If Portland Sea Dogs hitters were star-struck Saturday night, they didn’t show it.

New York Mets right-hander Matt Harvey, a former All-Star who is working his way back from a stress injury to his scapula, was in town for his latest minor-league rehab start with the Binghamton Rumble Ponies.

But the Sea Dogs scored three runs with Harvey on the mound and tagged two more onto his final line shortly after he exited the game in the fifth inning.

Still, it took a four-run outburst in the eighth for the Sea Dogs to finally shake the Rumble Ponies for a 9-5 win at Hadlock Field.

Danny Mars hit a tiebreaking double in the eighth and Chad De La Guerra added his second two-run double of the night as the Sea Dogs, who had scored only seven runs combined in their previous six games, sent nine batters to the plate.

“We just kept swinging,” De La Guerra said. “We’ve been a little unlucky lately. Balls we’ve been hitting pretty well haven’t been falling. Today they finally fell for us.”

Harvey got a no-decision in his second rehab start for the Rumble Ponies and fourth overall. He has been on the Mets’ disabled list since June 16.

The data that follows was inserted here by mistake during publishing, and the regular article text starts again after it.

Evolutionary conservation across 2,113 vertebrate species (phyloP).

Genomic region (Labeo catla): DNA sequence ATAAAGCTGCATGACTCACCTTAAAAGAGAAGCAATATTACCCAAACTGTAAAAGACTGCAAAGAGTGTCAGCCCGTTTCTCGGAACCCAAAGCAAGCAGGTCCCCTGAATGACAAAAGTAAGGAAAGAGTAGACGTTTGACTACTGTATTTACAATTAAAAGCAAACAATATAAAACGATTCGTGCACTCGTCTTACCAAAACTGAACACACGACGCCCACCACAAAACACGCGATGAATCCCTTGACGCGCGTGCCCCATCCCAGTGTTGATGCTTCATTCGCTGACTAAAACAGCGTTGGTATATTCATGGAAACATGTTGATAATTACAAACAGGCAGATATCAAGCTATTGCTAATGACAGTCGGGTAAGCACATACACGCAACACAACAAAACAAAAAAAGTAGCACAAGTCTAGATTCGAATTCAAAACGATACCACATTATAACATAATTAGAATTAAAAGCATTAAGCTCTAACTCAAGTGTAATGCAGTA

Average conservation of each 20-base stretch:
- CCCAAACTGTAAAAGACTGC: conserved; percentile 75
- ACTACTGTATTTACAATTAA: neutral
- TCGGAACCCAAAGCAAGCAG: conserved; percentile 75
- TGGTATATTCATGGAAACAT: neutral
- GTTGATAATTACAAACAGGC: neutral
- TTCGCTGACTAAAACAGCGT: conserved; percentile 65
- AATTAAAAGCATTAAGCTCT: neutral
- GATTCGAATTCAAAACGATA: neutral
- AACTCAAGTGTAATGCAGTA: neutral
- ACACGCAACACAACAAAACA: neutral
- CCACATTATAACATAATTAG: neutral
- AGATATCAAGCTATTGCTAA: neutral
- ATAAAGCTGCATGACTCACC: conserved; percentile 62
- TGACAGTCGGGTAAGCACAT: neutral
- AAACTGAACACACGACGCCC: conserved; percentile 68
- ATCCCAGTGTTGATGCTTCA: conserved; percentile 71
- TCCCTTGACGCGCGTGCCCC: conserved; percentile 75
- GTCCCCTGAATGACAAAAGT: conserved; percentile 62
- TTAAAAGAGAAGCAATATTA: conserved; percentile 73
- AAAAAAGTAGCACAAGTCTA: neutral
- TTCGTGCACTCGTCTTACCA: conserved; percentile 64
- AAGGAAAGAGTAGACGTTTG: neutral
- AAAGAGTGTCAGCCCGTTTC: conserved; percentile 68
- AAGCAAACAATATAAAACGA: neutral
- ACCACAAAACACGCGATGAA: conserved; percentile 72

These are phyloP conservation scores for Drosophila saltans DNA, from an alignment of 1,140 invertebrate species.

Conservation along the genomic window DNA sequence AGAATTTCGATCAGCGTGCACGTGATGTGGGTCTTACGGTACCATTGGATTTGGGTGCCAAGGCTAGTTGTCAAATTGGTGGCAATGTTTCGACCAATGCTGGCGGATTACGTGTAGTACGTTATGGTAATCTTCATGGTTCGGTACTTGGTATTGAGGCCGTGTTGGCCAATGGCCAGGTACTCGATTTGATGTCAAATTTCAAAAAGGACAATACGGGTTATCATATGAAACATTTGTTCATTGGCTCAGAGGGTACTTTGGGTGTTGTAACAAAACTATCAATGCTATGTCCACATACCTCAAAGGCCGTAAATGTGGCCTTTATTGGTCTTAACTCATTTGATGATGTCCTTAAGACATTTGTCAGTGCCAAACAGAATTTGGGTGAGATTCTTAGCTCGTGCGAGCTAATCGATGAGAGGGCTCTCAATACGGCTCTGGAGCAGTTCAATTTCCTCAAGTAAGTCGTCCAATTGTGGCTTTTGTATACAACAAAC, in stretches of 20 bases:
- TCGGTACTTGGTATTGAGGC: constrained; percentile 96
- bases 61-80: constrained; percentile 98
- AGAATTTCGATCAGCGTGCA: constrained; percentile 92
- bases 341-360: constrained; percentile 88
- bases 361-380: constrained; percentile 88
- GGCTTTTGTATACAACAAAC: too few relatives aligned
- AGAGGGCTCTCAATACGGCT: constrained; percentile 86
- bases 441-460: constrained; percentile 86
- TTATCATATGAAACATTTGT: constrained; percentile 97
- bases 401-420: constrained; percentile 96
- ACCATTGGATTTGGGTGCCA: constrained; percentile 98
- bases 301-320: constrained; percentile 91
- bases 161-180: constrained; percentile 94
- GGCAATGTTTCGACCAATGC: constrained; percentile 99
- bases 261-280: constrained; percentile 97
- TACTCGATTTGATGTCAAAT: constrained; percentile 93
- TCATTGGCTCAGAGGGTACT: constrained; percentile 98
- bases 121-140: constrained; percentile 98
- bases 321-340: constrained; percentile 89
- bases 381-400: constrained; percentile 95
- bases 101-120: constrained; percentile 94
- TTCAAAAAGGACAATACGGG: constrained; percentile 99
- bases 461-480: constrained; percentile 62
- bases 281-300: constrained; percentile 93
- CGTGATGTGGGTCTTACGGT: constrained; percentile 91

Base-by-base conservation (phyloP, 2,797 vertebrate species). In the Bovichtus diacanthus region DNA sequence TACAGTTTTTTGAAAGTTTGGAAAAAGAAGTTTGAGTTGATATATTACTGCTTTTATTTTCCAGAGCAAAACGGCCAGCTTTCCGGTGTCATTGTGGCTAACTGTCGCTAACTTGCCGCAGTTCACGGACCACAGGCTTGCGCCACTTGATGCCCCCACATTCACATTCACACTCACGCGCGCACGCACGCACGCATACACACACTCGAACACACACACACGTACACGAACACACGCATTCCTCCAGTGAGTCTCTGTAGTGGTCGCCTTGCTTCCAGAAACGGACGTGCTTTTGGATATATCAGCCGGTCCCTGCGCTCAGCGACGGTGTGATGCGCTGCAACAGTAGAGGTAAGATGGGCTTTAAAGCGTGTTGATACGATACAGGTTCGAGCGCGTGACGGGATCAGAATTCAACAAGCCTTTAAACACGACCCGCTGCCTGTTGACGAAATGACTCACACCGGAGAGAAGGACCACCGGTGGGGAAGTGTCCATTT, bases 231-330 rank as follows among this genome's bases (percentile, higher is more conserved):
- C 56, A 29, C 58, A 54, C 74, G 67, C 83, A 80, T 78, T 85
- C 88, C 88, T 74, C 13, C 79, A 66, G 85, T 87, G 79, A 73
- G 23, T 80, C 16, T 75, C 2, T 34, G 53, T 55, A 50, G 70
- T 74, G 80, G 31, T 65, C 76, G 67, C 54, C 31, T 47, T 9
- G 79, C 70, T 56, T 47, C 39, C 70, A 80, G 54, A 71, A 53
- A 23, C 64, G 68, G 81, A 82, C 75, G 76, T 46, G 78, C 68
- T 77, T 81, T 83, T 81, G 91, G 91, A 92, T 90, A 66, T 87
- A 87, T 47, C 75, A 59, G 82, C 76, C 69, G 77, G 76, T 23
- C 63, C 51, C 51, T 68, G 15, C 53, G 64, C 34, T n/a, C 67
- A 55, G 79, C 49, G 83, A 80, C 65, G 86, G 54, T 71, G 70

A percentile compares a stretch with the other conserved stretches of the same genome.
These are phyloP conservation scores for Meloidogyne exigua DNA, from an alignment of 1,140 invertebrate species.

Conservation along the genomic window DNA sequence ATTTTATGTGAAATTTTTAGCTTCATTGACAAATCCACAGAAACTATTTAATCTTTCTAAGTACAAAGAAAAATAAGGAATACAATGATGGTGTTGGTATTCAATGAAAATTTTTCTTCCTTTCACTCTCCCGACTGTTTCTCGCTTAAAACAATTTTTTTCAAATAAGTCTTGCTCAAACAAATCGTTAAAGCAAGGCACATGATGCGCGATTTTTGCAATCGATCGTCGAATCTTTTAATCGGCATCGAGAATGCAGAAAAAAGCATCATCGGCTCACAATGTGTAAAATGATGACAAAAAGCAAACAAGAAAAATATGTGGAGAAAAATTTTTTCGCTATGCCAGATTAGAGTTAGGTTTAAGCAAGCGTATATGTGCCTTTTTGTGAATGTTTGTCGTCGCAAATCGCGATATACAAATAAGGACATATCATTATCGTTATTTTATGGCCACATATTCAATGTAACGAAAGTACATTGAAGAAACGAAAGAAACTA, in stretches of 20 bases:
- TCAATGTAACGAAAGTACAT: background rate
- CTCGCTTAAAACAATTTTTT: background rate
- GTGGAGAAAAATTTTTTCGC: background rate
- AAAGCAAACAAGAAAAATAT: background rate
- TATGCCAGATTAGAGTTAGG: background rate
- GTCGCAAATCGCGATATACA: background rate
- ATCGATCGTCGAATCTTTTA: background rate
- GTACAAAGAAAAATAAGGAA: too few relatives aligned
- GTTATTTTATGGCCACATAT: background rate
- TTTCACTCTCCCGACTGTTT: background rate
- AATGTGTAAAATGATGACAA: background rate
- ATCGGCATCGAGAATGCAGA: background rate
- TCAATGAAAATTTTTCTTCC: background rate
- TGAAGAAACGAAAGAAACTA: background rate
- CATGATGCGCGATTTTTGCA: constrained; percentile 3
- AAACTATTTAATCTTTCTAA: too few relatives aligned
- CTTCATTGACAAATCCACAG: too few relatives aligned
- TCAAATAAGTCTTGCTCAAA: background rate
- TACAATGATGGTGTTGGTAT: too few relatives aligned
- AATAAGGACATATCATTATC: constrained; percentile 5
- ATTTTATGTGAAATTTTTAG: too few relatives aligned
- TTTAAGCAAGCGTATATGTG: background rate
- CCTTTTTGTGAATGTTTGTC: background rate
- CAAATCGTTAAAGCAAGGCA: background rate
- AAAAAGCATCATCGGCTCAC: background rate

Harvey was originally scheduled to pitch Saturday for the Mets’ High-A affiliate in St. Lucie, Florida. But the threat of inclement weather there prompted the Mets to jet him to Portland to start for their Double-A affiliate instead.

“I was watching him pitch in the World Series two years ago,” said De La Guerra, who went 2 for 5 with four RBI. “Obviously he is rehabbing, so there is stuff he’s working on. Still, it was definitely an awesome experience to face someone like that.”

The Sea Dogs took an early lead when De La Guerra ripped a two-run double off the right-field wall in the third inning. They made it 3-2 in the fourth when Josh Ockimey doubled off Harvey, then scored two batters later on a single by Cole Sturgeon.

Harvey hit a batter with his 72nd pitch. With Harvey watching from the dugout, Ockimey hit a bases-loaded double to make it 5-2.

In 4 2/3 innings, Harvey allowed five runs, three of them earned, on five hits. He struck out two and walked one.

“It was all right,” Harvey said. “Getting up close to 75 (pitches) and still feeling strong and like I could go more was the biggest task. All in all that’s definitely a plus for me, getting up to that many pitches and not having any pain or any discomfort.”

Despite already being out of the Eastern League playoff chase as their season winds down, the Sea Dogs found some satisfaction by finally scoring a bunch of runs, five of them against a pitcher who a few years ago was regarded as one of the best in the majors.

“I remember watching him on TV in 2014 when I was coming out of high school,” said Ockimey, who went 3 for 4. “It was kind of fun facing a guy like that.”